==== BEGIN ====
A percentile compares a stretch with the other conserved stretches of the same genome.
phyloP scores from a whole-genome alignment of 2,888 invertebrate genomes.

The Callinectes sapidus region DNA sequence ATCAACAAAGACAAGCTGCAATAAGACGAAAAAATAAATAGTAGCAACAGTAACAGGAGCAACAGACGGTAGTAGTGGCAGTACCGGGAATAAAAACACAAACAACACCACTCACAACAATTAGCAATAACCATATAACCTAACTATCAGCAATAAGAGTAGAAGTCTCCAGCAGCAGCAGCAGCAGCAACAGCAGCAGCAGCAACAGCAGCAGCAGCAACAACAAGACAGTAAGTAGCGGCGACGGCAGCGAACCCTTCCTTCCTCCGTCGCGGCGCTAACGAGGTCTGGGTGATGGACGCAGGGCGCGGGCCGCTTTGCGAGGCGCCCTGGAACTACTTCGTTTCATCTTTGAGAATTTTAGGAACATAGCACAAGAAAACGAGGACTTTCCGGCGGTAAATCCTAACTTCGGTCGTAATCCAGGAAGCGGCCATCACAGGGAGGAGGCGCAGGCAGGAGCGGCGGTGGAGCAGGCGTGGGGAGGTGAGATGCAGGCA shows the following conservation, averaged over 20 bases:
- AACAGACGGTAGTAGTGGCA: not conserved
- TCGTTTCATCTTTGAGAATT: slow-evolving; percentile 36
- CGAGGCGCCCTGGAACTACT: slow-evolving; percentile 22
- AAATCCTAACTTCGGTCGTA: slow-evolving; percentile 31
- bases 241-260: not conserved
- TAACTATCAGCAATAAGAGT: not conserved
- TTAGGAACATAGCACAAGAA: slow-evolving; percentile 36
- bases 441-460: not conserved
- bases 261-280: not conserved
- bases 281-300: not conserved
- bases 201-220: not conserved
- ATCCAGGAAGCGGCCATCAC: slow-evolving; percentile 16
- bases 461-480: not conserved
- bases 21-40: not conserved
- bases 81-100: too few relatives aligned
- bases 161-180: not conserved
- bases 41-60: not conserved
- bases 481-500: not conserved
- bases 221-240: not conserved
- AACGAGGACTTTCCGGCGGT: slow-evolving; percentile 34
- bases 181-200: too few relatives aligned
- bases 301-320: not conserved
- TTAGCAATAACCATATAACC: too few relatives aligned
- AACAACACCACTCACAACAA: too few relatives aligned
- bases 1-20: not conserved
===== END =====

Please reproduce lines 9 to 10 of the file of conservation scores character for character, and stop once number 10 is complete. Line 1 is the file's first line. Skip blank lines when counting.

- TAACTATCAGCAATAAGAGT: not conserved
- TTAGGAACATAGCACAAGAA: slow-evolving; percentile 36